As awareness about our changing climate grows, so too does the desire to take positive action.
And while the big corporates are in the spotlight, individuals also need to consider their daily activities and find ways to minimise their own emissions.
Everything we do has an impact – from how we get to work, the type of car we drive, how we heat or cool our homes, the types of meals we put on the table, and of course our holiday destination choices.
And it all adds up. The average Australian household (2.6 people) emits 15-20 tonnes of greenhouse gasses (GHGs) annually, collectively adding up to about a fifth of the nation’s emissions.
The United Nations warns that if carbon emissions in wealthy countries like Australia aren’t cut to two tonnes of carbon dioxide equivalent per person per year by 2030, it will not be possible to achieve the Paris Agreement’s long-term goal of limiting global warming to 1.5C above pre-industrial levels.
That means the average 2.6 person family should be aiming for 5.2 tonnes a year – about a quarter to a third of current volumes.
The message from Perth-based environmental charity Carbon Positive Australia is that we all need to reduce, reflect and restore to protect our planet. That means cutting our emissions and finding ways to offset the remainder.
Fortunately, there is plenty that can be done around the home and through our daily activities to slash emissions and play our part in achieving a greener future.
To cut emissions, you first have to know the amount of GHGs you’re producing, and where these coming from.
A national online carbon calculator, launched by Carbon Positive Australia, can get you started in understanding your own footprint at https://carbonpositiveaustralia.org.au/calculate/.
It will take about 5-10 minutes to input key information about your consumption and lifestyle across six categories – travel, energy, water, transport, food and drinks, and waste.
You can choose to include any or all of these categories, and if you don’t have exact usage, Australian averages are available.
At the end of the calculation, you’ll receive an itemised footprint with tailored insights to help you cut your emissions. As you make changes to your habits you can continue using the calculator to track your progress.
Finding the balance
While there’s plenty that can be done to reduce your impact, it’s extremely difficult to reduce absolutely all emissions. To account for the unavoidable emissions you produce, you can consider carbon offsetting.
Offsetting involves a donation to projects that remove or reduce greenhouse gases from the atmosphere – balancing out those produced.
It would be difficult, for example, to give up travel, but it can be done guilt-free if offsetting the emissions. A long-haul flight can generate about five tonnes of carbon dioxide emissions, but these can be offset for about $100, based on current prices.
Popular types of offset projects include reforestation and tree planting, renewable energy projects, waste and landfill management and carbon-reducing agricultural practices.
It is important to remember though, that offsets should only be used after steps to reduce as many emissions as possible have been taken.
Individuals can buy offsets through specialist companies and charities including Carbon Positive Australia and Greenfleet, which focus on tree planting and land restoration projects to sequester carbon and restore natural ecosystems.
Funds donated to these offset providers are directed into different regeneration or vegetation projects, so it’s worth checking the individual websites to look at the projects they have underway.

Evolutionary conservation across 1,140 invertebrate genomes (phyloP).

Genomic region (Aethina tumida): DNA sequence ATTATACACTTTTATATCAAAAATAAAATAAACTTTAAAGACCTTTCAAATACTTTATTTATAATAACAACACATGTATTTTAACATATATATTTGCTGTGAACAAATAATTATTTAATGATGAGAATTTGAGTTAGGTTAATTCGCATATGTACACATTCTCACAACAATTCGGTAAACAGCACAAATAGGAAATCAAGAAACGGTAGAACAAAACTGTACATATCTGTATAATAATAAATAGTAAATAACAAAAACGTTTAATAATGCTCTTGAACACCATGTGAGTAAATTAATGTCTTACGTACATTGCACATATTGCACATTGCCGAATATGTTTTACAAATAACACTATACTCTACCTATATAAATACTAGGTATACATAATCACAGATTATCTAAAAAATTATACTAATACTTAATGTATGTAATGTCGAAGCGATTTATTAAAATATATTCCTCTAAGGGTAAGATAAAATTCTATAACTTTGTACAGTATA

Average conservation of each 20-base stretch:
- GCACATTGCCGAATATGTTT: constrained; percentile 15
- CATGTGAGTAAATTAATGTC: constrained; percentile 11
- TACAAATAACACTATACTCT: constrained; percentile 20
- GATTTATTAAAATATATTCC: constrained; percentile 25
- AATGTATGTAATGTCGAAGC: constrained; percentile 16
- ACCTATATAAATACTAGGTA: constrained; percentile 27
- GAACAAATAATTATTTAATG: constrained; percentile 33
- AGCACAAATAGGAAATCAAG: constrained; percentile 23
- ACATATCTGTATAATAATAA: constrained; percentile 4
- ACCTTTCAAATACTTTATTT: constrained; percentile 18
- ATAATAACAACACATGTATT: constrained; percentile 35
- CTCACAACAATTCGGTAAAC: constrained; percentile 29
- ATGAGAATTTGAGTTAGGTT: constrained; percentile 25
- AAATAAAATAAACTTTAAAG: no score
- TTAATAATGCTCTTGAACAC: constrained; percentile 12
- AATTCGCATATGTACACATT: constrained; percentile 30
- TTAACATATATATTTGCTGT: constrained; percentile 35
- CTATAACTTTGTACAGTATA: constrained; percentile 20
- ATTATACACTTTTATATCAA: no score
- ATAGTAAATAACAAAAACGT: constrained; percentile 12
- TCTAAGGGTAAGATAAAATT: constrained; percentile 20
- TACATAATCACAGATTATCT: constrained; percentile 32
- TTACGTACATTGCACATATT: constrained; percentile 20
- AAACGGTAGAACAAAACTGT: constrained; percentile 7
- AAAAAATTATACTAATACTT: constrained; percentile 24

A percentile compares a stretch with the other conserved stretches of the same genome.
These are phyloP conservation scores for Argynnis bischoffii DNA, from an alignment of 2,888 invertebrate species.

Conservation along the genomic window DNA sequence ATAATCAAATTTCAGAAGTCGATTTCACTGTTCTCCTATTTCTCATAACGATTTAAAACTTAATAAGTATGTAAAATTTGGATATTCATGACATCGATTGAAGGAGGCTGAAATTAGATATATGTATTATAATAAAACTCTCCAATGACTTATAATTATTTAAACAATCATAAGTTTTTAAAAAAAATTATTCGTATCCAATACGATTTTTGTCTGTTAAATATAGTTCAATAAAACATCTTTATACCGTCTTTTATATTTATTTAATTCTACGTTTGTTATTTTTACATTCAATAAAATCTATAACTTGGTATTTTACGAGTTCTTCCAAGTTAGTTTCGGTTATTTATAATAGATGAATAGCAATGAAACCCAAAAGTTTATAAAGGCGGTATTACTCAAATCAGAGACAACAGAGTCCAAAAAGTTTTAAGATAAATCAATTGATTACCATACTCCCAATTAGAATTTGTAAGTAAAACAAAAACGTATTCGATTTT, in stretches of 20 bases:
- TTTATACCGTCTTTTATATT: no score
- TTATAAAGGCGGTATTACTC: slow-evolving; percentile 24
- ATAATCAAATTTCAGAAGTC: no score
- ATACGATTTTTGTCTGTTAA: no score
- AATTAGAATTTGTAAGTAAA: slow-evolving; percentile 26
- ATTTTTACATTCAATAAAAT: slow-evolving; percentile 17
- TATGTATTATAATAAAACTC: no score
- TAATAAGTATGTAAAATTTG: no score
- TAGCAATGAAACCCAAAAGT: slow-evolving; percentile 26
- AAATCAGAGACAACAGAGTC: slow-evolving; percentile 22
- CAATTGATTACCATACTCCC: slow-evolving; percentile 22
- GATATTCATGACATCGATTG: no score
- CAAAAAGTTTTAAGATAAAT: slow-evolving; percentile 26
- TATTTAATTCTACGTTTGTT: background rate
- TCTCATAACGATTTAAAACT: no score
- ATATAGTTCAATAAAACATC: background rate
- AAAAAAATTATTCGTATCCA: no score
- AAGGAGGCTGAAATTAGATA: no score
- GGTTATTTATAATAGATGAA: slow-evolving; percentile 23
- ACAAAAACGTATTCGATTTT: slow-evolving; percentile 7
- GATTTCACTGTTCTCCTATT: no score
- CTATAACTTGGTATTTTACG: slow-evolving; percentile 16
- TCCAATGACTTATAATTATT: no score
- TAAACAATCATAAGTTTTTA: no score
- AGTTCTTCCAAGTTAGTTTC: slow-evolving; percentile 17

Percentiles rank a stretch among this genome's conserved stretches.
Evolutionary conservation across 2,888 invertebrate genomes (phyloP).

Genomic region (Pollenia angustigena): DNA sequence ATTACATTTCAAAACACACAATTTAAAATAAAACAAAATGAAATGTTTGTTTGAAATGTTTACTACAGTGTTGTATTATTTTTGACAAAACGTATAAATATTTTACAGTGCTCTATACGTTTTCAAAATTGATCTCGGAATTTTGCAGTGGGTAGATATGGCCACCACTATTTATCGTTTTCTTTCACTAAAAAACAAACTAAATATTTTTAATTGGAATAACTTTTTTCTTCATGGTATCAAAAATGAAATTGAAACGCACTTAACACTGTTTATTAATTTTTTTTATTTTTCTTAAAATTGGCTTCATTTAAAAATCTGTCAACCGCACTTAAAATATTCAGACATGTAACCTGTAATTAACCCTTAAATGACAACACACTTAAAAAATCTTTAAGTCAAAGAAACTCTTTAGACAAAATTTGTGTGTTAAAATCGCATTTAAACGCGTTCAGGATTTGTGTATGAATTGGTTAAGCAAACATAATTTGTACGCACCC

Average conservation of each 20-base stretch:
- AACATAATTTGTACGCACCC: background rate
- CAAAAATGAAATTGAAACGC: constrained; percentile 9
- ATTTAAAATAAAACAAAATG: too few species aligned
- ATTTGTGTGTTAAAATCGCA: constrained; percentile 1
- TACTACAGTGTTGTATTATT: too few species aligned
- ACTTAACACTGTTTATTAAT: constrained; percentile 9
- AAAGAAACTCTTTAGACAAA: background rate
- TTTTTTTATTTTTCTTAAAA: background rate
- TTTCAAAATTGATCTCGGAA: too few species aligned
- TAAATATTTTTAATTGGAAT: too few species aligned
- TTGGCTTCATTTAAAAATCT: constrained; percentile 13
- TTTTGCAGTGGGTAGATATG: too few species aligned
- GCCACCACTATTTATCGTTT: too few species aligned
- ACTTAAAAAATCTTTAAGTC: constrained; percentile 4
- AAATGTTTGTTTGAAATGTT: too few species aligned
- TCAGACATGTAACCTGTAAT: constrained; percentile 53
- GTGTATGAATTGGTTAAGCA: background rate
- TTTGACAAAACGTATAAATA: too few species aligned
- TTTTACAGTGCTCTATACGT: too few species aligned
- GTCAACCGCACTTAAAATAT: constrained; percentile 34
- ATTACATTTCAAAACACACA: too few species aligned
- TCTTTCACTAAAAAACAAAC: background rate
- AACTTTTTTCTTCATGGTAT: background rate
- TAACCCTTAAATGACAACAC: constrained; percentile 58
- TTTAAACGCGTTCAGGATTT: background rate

There are plenty of ways to offset, including by the tonne. It can cost about $18-$20 per tonne to offset emissions, meaning an average household of 2.6, which reduces its emissions to 5.2 tonnes a year, could offset for a little over $100, tax deductable.
There’s also the option of offsetting for more tailored activities, such as individual flights, vehicles or food and drink, or making a flat donation, which can be done through many providers.
The more people opt to reduce emissions and offset the remainder, the better chance we have of managing the impact of climate change.
Tips for cutting your carbon footprint
Investing in a greener future
- Consider installing solar panels to convert sunlight into electricity. If not possible, switch to green power sources where available.
- Make your home more energy efficient, such as double-glazing windows, and improving insulation.
- Change to energy-efficient LED bulbs which use up to 80 per cent less electricity.
- Choose appliances wisely, opting for high energy star ratings.
- Consider a hybrid or electric vehicle that you can charge with renewable energy.
Earth friendly habits
- Walk, ride, use public transport or carpool to work.
- Reduce the emissions from your commute to work if your employer allows and try working from home occasionally.
- Keep your pantry organised, plan meals and only buy the food you will eat.
- Try growing your own food with a vegie patch and plant a few fruit trees, even keeping a few chickens for eggs if you have the space.
- Shop local to cut down food miles. Taking advantage of local produce while in season also cuts food miles.
- Go plastic-free by refusing use of single-use plastics.
- Carry a water bottle, filled from the tap, and opt for a reusable coffee cup.
- Compost food and garden waste yourself.
- Avoid fast fashion and consider renting, borrowing, or searching op shops for that new look.
- When no longer needed, donate any good condition items or clothing, rather than sending to landfill.
- Turn off appliances left on standby and always switch off lights not being used.
- Take shorter showers.
- In winter, dress for the weather and layer up, rather than keeping the heating up high.